(On Blondie, One of the Earliest Pioneers of New Wave)
As I have already written in previous articles, the earliest roots of New Wave music may be traced back to the mid- ’70s. And among the New Wave bands that may be regarded as pioneering, prolific, and still active at the same time is the American band Blondie.
Officially formed by Deborah “Debbie” Harry and Chris Stein in 1975 in New York, United States, Blondie is regarded as one of the very first American New Wave bands. Clem Burke (drums), Jimmy Destri (keyboards), and Gary Valentine (bass) completed the band’s lineup. Blondie’s music is best characterized by Stein’s angular and gyrating guitar melodies and by Harry’s sexy yet powerful voice and the overall danceable beat and catchiness of the songs. Blondie released its self-titled first album in 1976, which contains their first hits, “X-Offender,” “In the Flesh,” and “Rip Her to Shreds.” In 2011, Blondie released its ninth studio album, Panic of Girls, with songs like “D-day,” “What I Heard,” and “Love Doesn’t Frighten Me” still carrying the band’s signature sound. The band disbanded in 1982 and reformed in 1997.
The rest of Blondie’s discography are Plastic Letters (1978, “[I’m Always Touched by Your] Presence, Dear”), Parallel Lines (1978, “Heart of Glass”), Eat to the Beat (1979, “Dreaming”), Autoamerican (1980, “T-Birds”), The Hunter (1982, “Island of Lost Souls”), No Exit (1999, “Maria”), and The Curse of Blondie (2003, Hello, Joe”).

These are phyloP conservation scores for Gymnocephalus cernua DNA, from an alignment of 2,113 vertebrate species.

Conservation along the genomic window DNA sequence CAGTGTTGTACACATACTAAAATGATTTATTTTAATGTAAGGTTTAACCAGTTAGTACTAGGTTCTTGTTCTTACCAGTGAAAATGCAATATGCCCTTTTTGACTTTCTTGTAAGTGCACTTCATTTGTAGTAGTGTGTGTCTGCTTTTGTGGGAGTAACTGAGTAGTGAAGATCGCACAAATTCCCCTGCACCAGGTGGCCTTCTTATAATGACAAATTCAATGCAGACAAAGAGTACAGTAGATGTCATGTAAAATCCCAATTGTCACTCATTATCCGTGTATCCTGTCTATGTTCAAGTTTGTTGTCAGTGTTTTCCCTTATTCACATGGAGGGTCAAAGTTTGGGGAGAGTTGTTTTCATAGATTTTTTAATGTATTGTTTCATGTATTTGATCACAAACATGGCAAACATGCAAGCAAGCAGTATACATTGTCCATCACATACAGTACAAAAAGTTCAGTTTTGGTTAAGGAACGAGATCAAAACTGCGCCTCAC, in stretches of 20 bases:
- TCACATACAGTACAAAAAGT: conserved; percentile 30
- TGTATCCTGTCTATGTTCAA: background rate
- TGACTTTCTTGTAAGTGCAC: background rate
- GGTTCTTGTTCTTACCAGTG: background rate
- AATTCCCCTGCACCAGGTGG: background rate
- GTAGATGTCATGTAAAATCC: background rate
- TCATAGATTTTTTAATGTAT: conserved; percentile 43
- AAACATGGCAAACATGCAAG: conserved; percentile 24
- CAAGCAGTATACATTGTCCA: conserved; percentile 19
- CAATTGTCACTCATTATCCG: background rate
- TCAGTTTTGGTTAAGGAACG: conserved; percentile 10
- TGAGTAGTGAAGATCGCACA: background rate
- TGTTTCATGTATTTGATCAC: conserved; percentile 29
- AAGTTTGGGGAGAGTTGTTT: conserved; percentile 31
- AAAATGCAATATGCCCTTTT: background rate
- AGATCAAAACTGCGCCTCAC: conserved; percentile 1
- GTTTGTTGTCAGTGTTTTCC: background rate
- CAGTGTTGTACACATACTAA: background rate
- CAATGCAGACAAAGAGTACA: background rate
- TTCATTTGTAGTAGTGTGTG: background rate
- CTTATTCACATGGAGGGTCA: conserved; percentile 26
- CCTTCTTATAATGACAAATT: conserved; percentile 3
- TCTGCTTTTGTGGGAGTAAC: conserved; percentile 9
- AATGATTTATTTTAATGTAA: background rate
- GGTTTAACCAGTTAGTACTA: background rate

Visually, Harry and her looks remain to be Blondie’s center of attraction. However, she’s not only the band’s singer and frontperson but also a cowriter in many of the band’s songs. She pursued a solo career especially during Blondie’s inactivity, releasing five solo albums: Koo Koo (1981, “Jump, Jump”), Rockbird (1986, “Frenchkissin’ in the USA,” written by Chuck Lorre), Def, Dumb and Blonde (1989, “Kiss It Better,” cowritten with Tom Bailey and Alannah Currie, formerly of Thompson Twins), Debravation (1993, “Strike Me Pink,” cowritten with Jonathan Bernstein and Anne Dudley), and Necessary Evil (2007, “If I had You,” cowritten with Barb Morrison and Charles Nieland).